The Effects of Restructuring on Valuation using DCF

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Written By
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Written By
Dan Buckley
Dan Buckley is an US-based trader, consultant, and part-time writer with a background in macroeconomics and mathematical finance. He trades and writes about a variety of asset classes, including equities, fixed income, commodities, currencies, and interest rates. As a writer, his goal is to explain trading and finance concepts in levels of detail that could appeal to a range of audiences, from novice traders to those with more experienced backgrounds.

Business executives may elect to undergo firm restructuring to change the operational structures of their companies for purposes of making it more profitable (e.g., lower tax burden) or better organized for its current needs. Or it can be done out of necessity due to a demerger, buyout, insolvency, or basic marketing needs.

Restructuring is frequently a process undertaken by private equity firms toward their leveraged buyout acquisitions. By restructuring the company, it can become more profitable, more valuable and resold at a profit if the restructuring is successfully completed.

Whenever a company is restructured, naturally the valuation will shift in response as key valuation inputs are being changed as a consequence.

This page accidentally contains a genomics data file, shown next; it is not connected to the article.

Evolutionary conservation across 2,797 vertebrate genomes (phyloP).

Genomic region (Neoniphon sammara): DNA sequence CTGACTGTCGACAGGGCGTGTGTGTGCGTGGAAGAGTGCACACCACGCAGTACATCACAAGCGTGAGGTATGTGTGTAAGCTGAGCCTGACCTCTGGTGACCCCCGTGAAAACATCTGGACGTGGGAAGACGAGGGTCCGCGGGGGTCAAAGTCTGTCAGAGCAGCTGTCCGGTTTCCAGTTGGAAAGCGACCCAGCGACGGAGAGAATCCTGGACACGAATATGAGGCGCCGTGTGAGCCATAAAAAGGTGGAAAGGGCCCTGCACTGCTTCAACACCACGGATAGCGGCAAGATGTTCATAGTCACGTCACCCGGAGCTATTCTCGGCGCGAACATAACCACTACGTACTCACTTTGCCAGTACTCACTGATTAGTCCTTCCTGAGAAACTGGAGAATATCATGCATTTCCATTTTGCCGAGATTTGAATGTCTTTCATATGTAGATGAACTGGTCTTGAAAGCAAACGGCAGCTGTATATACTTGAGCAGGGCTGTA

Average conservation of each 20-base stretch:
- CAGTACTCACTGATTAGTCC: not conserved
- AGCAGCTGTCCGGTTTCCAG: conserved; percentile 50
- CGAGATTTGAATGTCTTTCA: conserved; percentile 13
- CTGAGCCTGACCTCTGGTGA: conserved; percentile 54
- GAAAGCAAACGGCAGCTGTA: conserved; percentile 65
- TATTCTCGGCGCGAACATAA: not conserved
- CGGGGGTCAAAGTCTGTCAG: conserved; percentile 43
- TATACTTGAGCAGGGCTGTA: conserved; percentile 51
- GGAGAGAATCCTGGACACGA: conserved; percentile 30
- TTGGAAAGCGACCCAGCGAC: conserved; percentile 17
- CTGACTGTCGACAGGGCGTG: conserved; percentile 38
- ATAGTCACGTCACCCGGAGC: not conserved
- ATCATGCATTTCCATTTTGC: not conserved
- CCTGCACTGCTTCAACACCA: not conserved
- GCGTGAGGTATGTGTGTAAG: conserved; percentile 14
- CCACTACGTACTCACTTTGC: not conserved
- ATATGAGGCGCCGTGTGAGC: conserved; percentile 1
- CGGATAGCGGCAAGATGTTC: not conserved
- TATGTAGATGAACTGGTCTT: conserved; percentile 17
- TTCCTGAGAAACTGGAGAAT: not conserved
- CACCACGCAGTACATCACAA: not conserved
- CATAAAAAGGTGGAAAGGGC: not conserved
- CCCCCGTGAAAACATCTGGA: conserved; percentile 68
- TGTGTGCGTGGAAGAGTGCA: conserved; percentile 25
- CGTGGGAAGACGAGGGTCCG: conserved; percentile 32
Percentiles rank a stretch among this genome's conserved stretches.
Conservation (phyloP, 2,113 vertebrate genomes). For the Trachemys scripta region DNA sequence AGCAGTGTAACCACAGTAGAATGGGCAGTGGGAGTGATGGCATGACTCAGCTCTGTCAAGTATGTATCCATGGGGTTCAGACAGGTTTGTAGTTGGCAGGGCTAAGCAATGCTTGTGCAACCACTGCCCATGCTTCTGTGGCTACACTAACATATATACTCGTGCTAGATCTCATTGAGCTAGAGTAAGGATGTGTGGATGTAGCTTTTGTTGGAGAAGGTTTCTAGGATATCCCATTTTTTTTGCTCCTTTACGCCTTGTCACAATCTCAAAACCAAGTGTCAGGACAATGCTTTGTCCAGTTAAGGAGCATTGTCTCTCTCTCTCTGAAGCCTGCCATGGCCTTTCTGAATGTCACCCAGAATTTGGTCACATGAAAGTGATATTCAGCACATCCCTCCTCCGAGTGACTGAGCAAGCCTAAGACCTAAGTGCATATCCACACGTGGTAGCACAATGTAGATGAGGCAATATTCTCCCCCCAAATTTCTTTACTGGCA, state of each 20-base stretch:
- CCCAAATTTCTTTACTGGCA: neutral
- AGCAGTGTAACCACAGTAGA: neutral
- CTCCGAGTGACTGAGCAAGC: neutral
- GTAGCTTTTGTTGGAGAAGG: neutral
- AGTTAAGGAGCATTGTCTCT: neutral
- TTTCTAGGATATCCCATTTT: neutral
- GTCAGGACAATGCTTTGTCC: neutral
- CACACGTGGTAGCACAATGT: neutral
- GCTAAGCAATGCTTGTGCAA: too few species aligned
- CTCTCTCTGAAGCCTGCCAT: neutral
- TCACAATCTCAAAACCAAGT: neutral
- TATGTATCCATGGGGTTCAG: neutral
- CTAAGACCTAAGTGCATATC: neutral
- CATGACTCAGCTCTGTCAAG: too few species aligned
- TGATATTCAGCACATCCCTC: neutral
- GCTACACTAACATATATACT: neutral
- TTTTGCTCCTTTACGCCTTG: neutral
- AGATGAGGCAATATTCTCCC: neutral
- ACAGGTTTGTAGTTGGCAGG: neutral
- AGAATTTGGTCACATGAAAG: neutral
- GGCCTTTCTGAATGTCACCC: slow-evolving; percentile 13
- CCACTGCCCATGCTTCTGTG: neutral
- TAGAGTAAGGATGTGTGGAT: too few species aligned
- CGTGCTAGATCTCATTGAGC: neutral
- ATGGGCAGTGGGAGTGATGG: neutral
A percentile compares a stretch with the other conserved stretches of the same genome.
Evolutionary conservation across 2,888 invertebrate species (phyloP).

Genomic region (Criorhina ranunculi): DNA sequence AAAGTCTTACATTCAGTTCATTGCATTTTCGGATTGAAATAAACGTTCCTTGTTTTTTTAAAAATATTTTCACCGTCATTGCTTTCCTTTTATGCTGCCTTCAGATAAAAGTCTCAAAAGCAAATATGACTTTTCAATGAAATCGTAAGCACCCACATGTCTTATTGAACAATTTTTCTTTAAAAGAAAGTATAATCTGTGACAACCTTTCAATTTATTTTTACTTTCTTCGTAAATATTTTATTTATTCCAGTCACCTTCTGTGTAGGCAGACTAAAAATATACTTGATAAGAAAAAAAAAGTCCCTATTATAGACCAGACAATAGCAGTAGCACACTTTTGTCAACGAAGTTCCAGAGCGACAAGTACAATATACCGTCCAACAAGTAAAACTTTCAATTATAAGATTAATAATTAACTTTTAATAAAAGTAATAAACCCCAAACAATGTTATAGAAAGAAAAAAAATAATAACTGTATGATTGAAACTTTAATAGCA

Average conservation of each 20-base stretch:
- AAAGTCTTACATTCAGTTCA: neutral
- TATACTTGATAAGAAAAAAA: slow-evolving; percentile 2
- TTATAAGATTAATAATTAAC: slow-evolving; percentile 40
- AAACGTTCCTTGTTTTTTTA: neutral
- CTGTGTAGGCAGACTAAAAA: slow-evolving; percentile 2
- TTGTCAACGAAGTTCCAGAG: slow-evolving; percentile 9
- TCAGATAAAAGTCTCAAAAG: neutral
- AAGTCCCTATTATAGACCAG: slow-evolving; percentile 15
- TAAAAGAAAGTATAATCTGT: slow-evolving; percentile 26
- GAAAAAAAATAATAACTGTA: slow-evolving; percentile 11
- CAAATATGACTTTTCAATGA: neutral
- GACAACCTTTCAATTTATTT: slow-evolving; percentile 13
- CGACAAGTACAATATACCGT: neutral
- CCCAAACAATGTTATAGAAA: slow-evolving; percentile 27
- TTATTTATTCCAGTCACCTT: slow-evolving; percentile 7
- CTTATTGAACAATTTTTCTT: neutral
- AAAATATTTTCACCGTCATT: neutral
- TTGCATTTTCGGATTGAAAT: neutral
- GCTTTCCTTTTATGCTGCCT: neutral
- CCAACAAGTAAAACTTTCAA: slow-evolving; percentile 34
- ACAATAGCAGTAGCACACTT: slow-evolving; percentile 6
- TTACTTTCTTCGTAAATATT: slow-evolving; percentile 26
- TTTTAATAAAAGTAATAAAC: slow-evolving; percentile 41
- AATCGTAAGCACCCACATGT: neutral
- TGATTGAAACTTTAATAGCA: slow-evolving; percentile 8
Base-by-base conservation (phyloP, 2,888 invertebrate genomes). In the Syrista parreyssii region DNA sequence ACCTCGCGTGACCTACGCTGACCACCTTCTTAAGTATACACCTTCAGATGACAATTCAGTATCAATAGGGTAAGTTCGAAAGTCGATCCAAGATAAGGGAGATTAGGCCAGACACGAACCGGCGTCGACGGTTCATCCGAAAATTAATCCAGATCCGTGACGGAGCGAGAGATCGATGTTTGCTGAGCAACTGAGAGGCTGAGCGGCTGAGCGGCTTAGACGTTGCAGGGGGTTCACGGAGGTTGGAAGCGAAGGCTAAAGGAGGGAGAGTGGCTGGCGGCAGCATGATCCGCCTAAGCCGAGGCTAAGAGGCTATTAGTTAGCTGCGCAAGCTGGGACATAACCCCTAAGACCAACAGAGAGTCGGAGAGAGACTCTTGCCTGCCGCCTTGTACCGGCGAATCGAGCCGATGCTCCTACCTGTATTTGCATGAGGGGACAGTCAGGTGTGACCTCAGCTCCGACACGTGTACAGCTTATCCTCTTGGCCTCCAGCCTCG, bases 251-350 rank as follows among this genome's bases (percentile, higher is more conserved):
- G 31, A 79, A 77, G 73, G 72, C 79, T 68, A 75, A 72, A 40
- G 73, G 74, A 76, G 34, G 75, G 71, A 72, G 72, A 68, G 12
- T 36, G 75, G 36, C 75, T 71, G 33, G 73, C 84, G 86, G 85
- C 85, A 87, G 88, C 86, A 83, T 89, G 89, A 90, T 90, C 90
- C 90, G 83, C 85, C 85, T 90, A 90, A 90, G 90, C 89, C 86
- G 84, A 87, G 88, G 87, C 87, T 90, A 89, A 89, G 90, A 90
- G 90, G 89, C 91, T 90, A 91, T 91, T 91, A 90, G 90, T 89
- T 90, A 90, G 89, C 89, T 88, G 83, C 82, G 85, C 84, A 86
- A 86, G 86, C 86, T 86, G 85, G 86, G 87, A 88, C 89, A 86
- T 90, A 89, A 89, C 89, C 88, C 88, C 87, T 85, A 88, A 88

The spreadsheet we’ll be using to illustrate the projected effects of restructuring was originally designed by NYU Stern professor Aswath Damodaran. (It can be found as ‘valenh.xls‘ on his website.)

This model, nonetheless, provides merely a “quick and dirty” gauge of how valuation may differ before and after restructuring.

Many of the inputs here can be assembled from much more rudimentary inputs, such as EBIT being determined via input from a cash flow model.

The spreadsheet includes the following:

  • EBIT from existing assets
  • Capital invested in existing assets
  • Tax rate
  • Return on capital on new investments
  • Reinvestment rate
  • Length of growth period
  • Debt ratio
  • Cost of equity in high growth period (a function of beta, credit risk rate, risk-free rate, and market risk premium)
  • Pre-tax cost of debt in high growth period
  • Stable growth rate
  • Return on capital in stable growth period
  • Cost of equity in stable growth period
  • Cost of debt in stable growth period


How Each Input Affects Valuation